ON WEDNESDAY, Singapore's Public Utilities Board (PUB) handed over two Johor water treatment plants to the Johor government following the expiry of the 1961 Water Agreement. The handing over ceremony was a low-key affair, with officials from Singapore and Johor signing a pact to formalise the transfer at a scenic dam. Nearly 60 PUB staff - all of them Malaysians - have taken up PUB's offer to work at its other Malaysian facilities along the Johor River.
The fact that the expiry of the 1961 pact is no big deal, however, is a big deal. Following Singapore's separation from Malaysia in 1965, the two countries have duelled over issues such as Malayan Railway land in Singapore, the use of Malaysian airspace by Singapore military planes and Pedra Branca. But water has easily been the most contentious issue between the two countries. Former senior minister S. Jayakumar has recalled how then Prime Minister Lee Kuan Yew told him in 1970 that the Water Agreements with Malaysia were 'a matter of life and death' which could lead to war if the agreement was not observed. In this sense, the expiry of the 1961 agreement represents a doing away of a potential point of contention between the two close neighbours.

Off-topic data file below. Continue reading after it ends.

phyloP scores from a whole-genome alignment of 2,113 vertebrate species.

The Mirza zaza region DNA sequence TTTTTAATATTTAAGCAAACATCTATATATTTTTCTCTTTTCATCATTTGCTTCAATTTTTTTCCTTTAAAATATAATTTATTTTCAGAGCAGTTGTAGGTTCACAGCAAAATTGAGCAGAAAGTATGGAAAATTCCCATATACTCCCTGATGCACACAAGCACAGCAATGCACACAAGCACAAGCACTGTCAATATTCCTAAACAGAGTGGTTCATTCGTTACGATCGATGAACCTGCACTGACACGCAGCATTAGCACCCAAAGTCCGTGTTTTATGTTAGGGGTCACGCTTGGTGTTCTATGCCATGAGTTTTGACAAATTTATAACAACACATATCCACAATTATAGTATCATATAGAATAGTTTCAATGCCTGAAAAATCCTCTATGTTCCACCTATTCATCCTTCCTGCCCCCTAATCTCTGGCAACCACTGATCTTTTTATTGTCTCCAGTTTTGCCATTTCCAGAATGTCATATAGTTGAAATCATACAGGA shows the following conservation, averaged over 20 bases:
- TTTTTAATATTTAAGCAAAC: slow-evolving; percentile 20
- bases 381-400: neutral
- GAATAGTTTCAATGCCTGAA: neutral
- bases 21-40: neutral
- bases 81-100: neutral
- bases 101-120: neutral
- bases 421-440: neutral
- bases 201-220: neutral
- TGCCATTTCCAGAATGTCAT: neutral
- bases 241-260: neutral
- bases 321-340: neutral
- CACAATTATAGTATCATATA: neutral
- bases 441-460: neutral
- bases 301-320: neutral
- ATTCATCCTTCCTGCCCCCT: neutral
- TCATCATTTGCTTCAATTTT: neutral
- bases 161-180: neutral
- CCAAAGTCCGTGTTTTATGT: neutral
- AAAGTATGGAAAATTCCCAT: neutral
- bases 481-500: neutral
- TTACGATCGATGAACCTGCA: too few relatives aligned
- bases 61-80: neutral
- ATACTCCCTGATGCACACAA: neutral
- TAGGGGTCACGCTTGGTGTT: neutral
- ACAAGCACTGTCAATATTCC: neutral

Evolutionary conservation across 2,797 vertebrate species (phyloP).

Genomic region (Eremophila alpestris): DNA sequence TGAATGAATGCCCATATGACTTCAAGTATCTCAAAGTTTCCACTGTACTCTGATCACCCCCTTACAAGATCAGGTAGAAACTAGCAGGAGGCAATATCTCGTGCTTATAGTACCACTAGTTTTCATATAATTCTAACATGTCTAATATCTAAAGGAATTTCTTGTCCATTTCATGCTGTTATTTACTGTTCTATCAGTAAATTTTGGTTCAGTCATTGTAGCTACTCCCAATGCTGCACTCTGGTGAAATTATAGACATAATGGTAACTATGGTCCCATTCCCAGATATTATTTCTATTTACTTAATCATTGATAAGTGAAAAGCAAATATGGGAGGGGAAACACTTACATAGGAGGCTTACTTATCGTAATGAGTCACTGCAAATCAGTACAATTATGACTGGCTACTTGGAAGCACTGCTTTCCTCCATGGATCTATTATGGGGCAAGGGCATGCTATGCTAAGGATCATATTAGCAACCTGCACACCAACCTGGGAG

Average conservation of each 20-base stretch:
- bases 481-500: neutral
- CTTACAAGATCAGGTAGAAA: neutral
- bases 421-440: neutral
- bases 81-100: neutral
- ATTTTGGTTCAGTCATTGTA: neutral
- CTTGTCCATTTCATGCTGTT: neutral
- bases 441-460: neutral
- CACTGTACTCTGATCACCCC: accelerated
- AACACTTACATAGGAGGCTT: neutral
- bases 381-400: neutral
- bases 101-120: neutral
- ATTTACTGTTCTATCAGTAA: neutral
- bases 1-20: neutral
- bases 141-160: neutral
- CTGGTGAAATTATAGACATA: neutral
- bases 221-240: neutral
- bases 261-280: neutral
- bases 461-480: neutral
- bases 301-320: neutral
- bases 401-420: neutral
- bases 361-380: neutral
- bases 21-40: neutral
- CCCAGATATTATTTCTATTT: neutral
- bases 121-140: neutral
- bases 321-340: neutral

Singapore's growing self-sufficiency in water has come about because of a steely-eyed focus, even obsession, on turning a strategic weakness into a point of strength. The handover will have no impact of Singapore's ability to secure enough water to meet daily demand. This is because the resulting shortfall has been more than made up for by new reservoirs here and technological improvements in recycling and desalinating water. Now, imported water from Johor is but one of 'four national taps' that PUB has kept running. Singapore will in all probability become completely self-sufficient in water by 2061, thanks to a growing supply of water from the other three taps: local catchment reservoirs, Newater and desalination plants.
To its credit, Kuala Lumpur has remained faithful to the Water Agreements through the years, which were actually lodged in the Malaysian Constitution. It has brushed aside occasional calls from populists to cut off water supply to Singapore, particularly at times when relations were poor. The fact the handover was smooth is yet another indicator that bilateral relations are on the mend. This is all to the good.
The Republic is now positioning itself to become a 'global hydro hub'. At a recent global water summit held here, several participants said it was possible that Singapore could play a leading role in helping developing countries tackle sanitation and water issues. Sometimes, good things do flow out from bad.